If you have 400 deer and the land can support 300, none of them get enough to eat and many die. If hunters took 100 deer, 300 would get enough to eat and 300 would survive. This situation plays out everywhere there is a surplus of animals, especially in harsh winters. So wildlife biologists collect data, determine population densities, reproductive rates, carrying capacities and recommend season lengths, bag limits, and gender of animals taken. It is a scientific thing. You have to do it to maintain healthy populations and habitat.

    That’s it.

  8. Appreciate your comments, Robert. Two, small corrections: Pittman-Robertson, or the "Wildlife Restoration Act," as it is titled today, levels a Federal excise tax, as stated, on sporting arms, ammo, etc. It is not voluntary, however. Various states have various voluntary "check-off" taxes that are really in the nature of donations, but this tax is mandatory. The other thing is that BLM, although it does manage wildlife refuges of its own, "National Wildlife Refuges" are managed by U.S. Fish & Wildlife, a separate agency within the Dept. of the Interior. This is an important difference. BLM’s mission is essentially economic: the support and management of the economic use of the land under its jurisdiction—grazing, water, forests, mineral extraction—all the economic "resources" associated with the land, including game species. F & W is more narrowly focused on fish and game, and in the course of Pittman-Robertson’s evolution into "Wildlife Restoration Act," responsibility for managing non-game species, including those facing various levels of threat.

    Yes, as stated, there has been some deer management hunting going on in select locations for the reasons stated—deer overpopulation and the ecosystem damage that is doing. But if I’m reading this proposal correctly, essentially what is being sought is that hunting of the noted species will take place on the Refuges during the normal hunting seasons allowed everywhere else by RI DEM.

    Now, just to express my opinion, I think this is just politically unrealistic. Expanded use of hunting for the purpose of needful deer cull is a subject that might sustain a civil debate. But if this proposal, as written, were somehow implemented, I would expect a major public uproar beginning "Opening Day." For months on end—from the beginning of archery season in the autumn to turkey season at the peak spring— the non-hunting public, which has been enjoying these lands, anxiety-free, for a generation, would be self-excluding from these refuges for fear of hunters, (realistic or not.) They will be livid. And this is demographic that is politically sophisticated, too. They fought to get these refuges established. They’ve got the scrapbooks to prove it. They will show up at the Statehouse, they will crowd the waiting rooms of our Congressional delegation, they will demonstrate at the gates of these refuges, and some will enter them to protest, too.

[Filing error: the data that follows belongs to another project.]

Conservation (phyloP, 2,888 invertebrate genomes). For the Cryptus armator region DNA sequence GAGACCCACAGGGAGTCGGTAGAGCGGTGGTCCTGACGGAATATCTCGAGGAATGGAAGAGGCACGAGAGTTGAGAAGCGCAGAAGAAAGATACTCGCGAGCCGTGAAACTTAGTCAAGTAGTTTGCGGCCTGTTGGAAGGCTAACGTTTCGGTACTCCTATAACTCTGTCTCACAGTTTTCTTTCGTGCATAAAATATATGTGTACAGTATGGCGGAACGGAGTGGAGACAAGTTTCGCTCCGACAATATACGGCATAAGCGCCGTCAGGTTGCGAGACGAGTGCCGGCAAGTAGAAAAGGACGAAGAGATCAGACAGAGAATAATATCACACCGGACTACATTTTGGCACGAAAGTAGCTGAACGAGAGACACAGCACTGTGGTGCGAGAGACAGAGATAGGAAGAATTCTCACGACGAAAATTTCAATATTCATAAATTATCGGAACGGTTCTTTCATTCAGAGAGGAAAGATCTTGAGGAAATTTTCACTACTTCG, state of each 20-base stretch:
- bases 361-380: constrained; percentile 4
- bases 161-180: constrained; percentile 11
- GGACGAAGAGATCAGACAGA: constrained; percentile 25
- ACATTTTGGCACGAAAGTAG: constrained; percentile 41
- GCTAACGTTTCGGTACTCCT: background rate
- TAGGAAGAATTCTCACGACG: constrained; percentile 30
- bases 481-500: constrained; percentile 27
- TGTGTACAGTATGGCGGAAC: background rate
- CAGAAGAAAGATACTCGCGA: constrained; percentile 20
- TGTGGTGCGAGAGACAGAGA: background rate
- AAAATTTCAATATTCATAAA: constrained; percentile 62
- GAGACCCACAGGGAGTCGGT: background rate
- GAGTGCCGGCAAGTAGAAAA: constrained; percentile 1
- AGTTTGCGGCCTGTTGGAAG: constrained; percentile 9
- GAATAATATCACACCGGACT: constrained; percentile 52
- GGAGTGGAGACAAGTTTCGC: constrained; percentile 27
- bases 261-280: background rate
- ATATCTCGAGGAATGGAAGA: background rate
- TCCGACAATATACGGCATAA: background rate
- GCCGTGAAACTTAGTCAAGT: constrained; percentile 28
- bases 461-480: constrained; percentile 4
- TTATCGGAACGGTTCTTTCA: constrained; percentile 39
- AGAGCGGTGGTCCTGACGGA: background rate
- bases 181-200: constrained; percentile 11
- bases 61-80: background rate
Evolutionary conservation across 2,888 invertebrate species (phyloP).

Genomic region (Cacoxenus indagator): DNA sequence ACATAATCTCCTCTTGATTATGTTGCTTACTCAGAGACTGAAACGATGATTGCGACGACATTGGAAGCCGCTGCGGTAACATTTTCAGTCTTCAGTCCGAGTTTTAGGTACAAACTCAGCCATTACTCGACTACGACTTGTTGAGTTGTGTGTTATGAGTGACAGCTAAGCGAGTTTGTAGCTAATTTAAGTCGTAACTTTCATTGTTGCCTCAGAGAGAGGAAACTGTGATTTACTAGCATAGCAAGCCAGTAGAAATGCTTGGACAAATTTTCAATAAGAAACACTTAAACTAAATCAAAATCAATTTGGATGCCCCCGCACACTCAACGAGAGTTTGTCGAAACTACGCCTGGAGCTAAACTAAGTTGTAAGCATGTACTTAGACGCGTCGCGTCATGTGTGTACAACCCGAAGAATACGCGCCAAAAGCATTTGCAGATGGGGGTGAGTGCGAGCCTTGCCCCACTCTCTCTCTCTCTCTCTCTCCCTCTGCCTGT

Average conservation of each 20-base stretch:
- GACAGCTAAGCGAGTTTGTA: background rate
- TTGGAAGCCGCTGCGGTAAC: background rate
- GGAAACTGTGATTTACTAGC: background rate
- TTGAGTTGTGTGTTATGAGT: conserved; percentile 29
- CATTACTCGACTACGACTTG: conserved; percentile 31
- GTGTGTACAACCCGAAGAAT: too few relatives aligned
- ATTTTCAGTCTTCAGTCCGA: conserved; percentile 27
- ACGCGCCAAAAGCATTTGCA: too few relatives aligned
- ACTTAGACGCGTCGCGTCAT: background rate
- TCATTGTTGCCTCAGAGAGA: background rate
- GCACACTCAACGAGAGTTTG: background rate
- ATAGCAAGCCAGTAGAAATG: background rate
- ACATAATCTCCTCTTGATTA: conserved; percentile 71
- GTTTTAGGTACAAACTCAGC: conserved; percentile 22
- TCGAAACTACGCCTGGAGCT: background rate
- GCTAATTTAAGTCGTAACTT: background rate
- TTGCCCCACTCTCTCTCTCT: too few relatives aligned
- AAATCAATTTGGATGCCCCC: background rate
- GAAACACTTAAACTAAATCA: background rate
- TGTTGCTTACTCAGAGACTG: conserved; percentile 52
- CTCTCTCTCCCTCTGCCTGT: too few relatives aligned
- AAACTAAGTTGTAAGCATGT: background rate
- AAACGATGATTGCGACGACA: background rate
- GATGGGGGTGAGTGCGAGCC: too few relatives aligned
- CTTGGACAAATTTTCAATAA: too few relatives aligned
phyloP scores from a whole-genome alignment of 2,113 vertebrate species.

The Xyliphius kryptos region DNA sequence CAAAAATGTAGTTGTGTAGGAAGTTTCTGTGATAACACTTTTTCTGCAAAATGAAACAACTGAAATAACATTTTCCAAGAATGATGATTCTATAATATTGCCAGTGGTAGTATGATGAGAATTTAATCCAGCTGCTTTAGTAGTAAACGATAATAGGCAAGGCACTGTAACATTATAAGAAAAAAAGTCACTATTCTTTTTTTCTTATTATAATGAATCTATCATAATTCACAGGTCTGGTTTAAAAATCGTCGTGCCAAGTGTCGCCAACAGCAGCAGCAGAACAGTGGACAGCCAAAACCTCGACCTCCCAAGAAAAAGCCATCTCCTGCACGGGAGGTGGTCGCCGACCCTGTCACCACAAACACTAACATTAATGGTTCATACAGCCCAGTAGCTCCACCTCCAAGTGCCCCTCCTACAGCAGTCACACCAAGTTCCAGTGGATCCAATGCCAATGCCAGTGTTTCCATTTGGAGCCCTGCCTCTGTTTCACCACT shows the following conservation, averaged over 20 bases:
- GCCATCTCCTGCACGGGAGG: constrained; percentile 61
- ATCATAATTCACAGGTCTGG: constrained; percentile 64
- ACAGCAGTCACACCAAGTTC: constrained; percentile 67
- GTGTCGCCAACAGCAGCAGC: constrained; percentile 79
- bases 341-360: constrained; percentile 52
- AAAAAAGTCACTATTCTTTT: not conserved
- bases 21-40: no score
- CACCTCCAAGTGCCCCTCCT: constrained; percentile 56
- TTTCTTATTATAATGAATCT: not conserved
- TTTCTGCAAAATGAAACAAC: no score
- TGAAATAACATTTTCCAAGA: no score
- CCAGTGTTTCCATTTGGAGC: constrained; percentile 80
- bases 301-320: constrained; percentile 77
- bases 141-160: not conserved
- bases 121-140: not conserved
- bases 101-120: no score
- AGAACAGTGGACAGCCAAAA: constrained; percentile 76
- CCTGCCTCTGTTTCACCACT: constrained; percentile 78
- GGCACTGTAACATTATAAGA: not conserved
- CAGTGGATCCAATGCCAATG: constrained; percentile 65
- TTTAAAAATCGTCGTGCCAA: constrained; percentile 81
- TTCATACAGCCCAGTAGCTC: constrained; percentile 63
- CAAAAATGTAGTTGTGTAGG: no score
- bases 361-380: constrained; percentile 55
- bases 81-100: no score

The other problem would seem to be legal. When you read Table 1, "Refuge Purpose," you read a daunting tangle of legal expressions. But some sound pretty clear, too, like "“use as an inviolate sanctuary, or for any other management purpose, for migratory birds.”

    "Inviolate." …Pretty unambiguous. …Or not, if you’ve got the legal team to argue that. If Fish & Wildlife pursues this, I think the final outcome will be tied up in the courts for the next decade.

  9. If the USFWS staff think these measures are necessary, they’re necessary. It’s not about hunters vs. non-hunters. Local resident Canada geese, the variety of predators suppressing ground nesting species (which impact species with ongoing management and restoration initiatives), and white-tailed deer need harvest-based management. If "the final outcome will be tied up in the courts for the next decade", as Eccleston has stated, so be it. It will be money and time well spent defending the USFWS authority and suppressing the selfish and misguided users that consider it a private park for their enjoyment.